Some patients who take paroxetine develop akathisia, where they feel restless and feel like they can’t sit or standstill. Other patients develop serotonin syndrome, where they have some or all of the following symptoms: feeling confused, feeling restless, sweating, shaking, shivering, hallucinations (strange visions or sounds), sudden jerks of the muscles or a fast heartbeat. If you notice any of these symptoms, contact your doctor. For more information on these or other side effects of paroxetine, see section 4, ?Possible Side Effects?.

Other medicines and Paroxetine

Tell your doctor or pharmacist if you are taking, have recently taken or might take any other medicines.

Some medicines can affect the way paroxetine works, or make it more likely that you?ll have side effects. Paroxetine can also affect the way some other medicines work.

These include:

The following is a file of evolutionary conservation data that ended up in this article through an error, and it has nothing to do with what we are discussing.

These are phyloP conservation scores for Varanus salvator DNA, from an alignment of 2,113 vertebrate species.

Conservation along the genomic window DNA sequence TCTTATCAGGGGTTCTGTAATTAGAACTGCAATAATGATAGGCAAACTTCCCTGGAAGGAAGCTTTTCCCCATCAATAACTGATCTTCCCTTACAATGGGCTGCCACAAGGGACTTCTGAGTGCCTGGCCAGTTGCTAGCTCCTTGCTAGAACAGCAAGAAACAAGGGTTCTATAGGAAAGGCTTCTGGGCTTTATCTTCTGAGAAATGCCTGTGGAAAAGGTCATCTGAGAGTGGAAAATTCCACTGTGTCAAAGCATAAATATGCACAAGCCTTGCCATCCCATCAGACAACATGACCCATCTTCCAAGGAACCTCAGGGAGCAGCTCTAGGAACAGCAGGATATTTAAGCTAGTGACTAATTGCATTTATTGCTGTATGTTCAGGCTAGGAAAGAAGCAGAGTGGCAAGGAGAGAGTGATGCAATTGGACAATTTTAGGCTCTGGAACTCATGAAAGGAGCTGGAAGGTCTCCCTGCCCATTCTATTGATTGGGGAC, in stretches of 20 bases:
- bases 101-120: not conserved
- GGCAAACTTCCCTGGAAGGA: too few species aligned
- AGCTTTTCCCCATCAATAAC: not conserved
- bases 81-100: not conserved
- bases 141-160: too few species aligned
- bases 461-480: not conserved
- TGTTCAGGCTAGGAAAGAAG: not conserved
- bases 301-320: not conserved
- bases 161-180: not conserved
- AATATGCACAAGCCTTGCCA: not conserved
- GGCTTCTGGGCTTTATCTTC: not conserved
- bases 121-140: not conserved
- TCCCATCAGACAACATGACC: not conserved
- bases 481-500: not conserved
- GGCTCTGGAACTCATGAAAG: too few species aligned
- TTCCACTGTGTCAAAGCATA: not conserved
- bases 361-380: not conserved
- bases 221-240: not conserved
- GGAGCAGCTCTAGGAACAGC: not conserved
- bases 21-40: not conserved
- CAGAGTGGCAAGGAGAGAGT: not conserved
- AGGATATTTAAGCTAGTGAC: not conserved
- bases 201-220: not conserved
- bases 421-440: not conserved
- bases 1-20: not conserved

• Medicines called monoamine oxidase inhibitors (MAOIs, including moclobemide to treat depression and methylthioninium chloride (methylene blue)) see ?Do not take paroxetine?, in this section
  • Thioridazine or pimozide (which are anti-psychotics, used to treat psychiatric conditions) see ?Do not take Paroxetine?, in this section
  • Aspirin (acetylsalicylic acid), ibuprofen or other medicines called non-steroidal anti-inflammatory drugs (NSAIDs) like celecoxib or rofecoxib, etodolac, diclofenac and meloxicam (used to treat pain and inflammation)
  • Medicines used to reduce the risk of blood clots forming (antiplatelets) such as clopidogrel